Chapter 1: Introduction

Published:05 Jun 2024
Nuclear Magnetic Relaxation and Molecular Dynamics, Royal Society of Chemistry, 2024, ch. 1, pp. 115.
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This introductory chapter recapitulates the basic concepts of nuclear magnetic relaxation. This includes the elementary physics of spins. Based on the Bloch equation for the time evolution of magnetizations, transverse and longitudinal spin relaxation times (or rates) are defined. As far as relaxation processes in general are concerned, the Wiener/Khinchin theorem plays a central role. It relates two crucial functions, namely autocorrelation functions and spectral densities. These are the information carriers of molecular dynamics, in the sense that they reflect the characteristics of the fluctuations of the spin interactions due to thermal motions.
Materials and systems, such as fluidfilled porous media, biological tissues, polymers, liquid crystals and any heterogeneously structured matter in general, are classified as ‘complex’, and molecular dynamics in such media tends to be more complicated than just unrestricted translational and isotropic or anisotropic rotational diffusion. For example, molecules may reside in environments of different mobilities, so that exchange processes are part of the fluctuations of the participating particles. Steric and topological constraints can constrain molecular reorientations. Adsorbate molecules can be permanently or temporarily bound to the internal surfaces of porous media. Molecular entities coupled by energetic or entropic elasticity can result in distributions of collective modes. Related questions of interest are whether molecular dynamics are rotational or translational in nature, whether molecular reorientations are restricted or not, whether the statistics are Markovian or not, whether spininteraction partners are homo or heterospecies, and so on. Experimentally, it is therefore desirable to measure spin relaxation on as wide a range of frequency and temperature scales as is technically and thermodynamically feasible, and physically reasonable with respect to theoretical limits. The purpose of this book is to show how nuclear magnetic relaxation studies can reveal and specifically characterize such scenarios. For complementary comparisons with other, nonnuclear magnetic relaxation techniques the reader may find it useful to refer to ref. 1.
1.1 Basic Concepts, Relationships, and Definitions
A note on the term ‘spin coherence’ introduced above. Coherence does not necessarily mean that all spins have the same Larmor precession phase throughout. Precession phases can be dephased by magnetic field inhomogeneities or gradients, but the coherence property can still be present. This type of dephasing is reversible and can be restored by refocusing the coherences in the form of spin echoes (see, for example, Section 2.6). On the other hand, there are irreversible processes that eventually destroy the spin coherences. These are, in particular, transverse relaxation and translational diffusion in inhomogeneous fields.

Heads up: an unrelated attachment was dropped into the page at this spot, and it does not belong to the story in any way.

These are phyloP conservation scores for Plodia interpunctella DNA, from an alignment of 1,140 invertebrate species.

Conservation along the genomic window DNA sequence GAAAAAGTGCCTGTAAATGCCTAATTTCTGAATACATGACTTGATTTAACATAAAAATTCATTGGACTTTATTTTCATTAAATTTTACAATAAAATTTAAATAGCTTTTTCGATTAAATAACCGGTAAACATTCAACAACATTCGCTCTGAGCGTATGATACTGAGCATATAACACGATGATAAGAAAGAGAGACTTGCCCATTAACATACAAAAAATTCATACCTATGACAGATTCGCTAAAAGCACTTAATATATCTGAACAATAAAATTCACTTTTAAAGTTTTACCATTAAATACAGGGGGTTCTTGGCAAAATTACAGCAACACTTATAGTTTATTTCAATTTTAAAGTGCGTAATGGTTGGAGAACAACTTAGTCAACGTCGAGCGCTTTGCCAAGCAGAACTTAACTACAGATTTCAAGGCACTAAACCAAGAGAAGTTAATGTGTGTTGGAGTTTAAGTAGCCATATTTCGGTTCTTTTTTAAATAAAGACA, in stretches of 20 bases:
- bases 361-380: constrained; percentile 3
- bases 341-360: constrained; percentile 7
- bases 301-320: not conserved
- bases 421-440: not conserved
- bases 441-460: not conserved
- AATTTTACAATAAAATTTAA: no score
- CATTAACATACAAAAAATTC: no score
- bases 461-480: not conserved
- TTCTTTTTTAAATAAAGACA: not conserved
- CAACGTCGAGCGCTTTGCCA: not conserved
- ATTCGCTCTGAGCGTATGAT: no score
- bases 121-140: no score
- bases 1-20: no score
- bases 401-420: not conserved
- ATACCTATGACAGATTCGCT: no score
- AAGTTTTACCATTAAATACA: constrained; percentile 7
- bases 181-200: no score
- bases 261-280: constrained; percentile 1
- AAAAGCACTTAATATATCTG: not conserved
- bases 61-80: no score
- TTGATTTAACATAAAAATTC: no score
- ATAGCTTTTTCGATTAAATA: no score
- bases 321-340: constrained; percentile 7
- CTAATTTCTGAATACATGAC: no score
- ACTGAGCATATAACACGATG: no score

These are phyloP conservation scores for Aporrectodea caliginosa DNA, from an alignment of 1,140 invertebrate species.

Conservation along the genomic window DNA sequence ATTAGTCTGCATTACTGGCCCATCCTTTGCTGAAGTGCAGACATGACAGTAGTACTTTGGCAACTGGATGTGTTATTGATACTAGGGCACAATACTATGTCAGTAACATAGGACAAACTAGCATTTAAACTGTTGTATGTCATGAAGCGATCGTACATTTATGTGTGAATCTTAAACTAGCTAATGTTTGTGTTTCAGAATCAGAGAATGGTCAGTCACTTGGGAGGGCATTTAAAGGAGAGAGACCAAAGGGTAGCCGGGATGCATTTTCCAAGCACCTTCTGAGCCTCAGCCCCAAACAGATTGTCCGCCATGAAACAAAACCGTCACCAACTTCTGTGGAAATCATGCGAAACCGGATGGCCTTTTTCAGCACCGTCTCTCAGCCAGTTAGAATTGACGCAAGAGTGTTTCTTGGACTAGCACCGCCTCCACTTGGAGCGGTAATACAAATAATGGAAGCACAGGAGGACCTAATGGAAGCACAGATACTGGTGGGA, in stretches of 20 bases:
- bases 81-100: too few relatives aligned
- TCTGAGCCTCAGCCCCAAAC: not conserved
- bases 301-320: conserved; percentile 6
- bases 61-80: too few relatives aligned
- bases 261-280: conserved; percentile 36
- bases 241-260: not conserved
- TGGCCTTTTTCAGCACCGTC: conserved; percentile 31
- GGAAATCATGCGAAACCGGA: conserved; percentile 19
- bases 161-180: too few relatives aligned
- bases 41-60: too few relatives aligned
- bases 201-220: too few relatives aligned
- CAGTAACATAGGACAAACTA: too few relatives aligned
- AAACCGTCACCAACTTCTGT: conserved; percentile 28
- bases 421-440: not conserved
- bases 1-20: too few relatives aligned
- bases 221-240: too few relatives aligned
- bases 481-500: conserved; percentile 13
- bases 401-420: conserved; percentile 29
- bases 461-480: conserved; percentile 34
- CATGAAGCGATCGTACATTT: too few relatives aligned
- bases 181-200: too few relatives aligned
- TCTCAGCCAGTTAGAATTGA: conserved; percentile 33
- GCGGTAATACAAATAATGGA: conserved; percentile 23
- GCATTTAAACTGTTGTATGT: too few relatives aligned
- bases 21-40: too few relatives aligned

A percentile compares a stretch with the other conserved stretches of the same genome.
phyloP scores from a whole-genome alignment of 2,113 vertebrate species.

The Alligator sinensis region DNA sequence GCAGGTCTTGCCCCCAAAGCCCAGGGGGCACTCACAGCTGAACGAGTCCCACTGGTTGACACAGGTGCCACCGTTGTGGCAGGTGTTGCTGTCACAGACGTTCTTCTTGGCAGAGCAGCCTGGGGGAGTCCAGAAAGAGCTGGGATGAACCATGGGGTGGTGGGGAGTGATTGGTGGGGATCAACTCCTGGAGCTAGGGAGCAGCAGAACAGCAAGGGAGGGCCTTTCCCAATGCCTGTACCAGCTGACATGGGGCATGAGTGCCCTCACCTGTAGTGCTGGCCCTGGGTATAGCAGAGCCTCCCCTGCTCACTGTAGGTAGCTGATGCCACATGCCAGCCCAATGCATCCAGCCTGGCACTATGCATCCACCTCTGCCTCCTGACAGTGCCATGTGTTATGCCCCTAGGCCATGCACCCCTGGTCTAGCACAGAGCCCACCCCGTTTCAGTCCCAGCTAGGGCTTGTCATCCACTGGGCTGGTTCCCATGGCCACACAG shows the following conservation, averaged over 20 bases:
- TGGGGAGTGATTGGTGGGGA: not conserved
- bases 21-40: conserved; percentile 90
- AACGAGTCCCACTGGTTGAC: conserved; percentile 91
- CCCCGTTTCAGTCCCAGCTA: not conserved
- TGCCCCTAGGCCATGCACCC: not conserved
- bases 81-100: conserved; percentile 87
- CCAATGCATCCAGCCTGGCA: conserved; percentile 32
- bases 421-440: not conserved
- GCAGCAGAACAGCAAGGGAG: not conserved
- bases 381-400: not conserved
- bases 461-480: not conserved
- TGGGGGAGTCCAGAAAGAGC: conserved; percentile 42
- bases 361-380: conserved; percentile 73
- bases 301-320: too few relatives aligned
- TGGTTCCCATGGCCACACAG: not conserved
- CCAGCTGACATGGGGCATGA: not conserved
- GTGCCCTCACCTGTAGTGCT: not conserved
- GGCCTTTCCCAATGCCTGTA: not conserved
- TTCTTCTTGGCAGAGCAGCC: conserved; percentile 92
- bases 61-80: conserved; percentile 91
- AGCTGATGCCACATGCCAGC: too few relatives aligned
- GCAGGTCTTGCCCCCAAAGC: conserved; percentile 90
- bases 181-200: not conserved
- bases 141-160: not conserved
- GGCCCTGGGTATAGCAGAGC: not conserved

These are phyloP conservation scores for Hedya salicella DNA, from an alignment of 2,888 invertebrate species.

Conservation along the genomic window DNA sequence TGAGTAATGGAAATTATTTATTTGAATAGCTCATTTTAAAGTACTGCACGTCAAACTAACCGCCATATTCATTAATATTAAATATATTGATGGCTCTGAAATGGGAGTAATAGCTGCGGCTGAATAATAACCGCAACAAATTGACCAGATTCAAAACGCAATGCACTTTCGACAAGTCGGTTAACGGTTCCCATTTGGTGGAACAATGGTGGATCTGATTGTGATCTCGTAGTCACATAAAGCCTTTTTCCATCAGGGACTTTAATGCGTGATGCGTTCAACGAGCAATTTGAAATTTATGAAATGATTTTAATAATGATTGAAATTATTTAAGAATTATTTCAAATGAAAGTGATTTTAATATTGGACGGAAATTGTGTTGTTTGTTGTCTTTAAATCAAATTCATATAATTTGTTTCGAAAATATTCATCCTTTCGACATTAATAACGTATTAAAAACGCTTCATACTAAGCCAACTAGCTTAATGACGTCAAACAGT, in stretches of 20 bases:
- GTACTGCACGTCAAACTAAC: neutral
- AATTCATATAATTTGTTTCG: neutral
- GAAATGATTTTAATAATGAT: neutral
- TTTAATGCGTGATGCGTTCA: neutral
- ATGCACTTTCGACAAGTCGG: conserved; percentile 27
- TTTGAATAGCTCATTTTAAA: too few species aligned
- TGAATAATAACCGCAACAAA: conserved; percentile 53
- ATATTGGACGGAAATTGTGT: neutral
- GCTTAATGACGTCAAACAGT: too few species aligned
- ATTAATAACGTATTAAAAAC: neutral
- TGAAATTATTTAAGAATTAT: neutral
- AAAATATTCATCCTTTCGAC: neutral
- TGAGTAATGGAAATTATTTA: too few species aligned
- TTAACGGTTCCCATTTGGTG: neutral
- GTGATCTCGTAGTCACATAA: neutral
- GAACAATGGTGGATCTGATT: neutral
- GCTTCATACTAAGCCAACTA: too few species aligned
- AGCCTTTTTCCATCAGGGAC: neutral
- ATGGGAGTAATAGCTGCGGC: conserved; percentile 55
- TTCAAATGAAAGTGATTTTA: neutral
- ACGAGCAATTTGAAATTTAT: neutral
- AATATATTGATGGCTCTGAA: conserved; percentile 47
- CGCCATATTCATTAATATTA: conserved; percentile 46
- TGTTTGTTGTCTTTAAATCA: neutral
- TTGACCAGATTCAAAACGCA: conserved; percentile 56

Note that the ‘hightemperature’ attribute of the limit in eqn (1.22) is extremely well justified near room temperature and at the usual magnetic flux densities of laboratory magnets: the populations of spinup and spindown states differ by less than a few parts per million from each other. For example, a population difference of 1 ppm means that for one million spins, the lower level of the Zeeman scheme in Figure 1.2 is populated on average with only one additional spin compared to the upper level at thermal equilibrium.
1.2 Bloch’s Equation
The Bloch equation in the laboratoryframe version given in eqn (1.27) describes the evolution of the magnetization vector with respect to Larmor precession, as well as transverse and longitudinal relaxation. With respect to Larmor precession and transverse relaxation, complete motional averaging of dipolar or quadrupolar socalled local fields is assumed, as it is expected for lowviscous liquids. Chapter 4 provides a detailed discussion of this important issue. Effects due to chemical shift and indirect spin–spin couplings^{3 } are not accounted for in eqn (1.27). As far as the transverse magnetization components are concerned, the strict validity of eqn (1.27) is therefore limited to liquids with magnetically equivalent nuclei in the absence of indirect spin–spin couplings.
1.3 The Wiener/Khinchin Theorem
The Wiener/Khinchin Fourier relation given in eqn (1.31) is often taken as a definition of the spectral density. However, it is more of a law. In principle, one can independently measure both the correlation function G(t) and the spectral density J(ω) of arbitrary stochastic processes. It turns out that the datasets corresponding to them obey the Wiener/Khinchin relation, given that the fluctuations obey stochastic rules. This is definitely the case for molecular dynamics at thermal equilibrium. Each partner of this conjugate function pair contains, in principle, all the information of the molecular fluctuations. Therefore, it is a matter of experimental accessibility which of the two counterparts will be the primary object of measurement.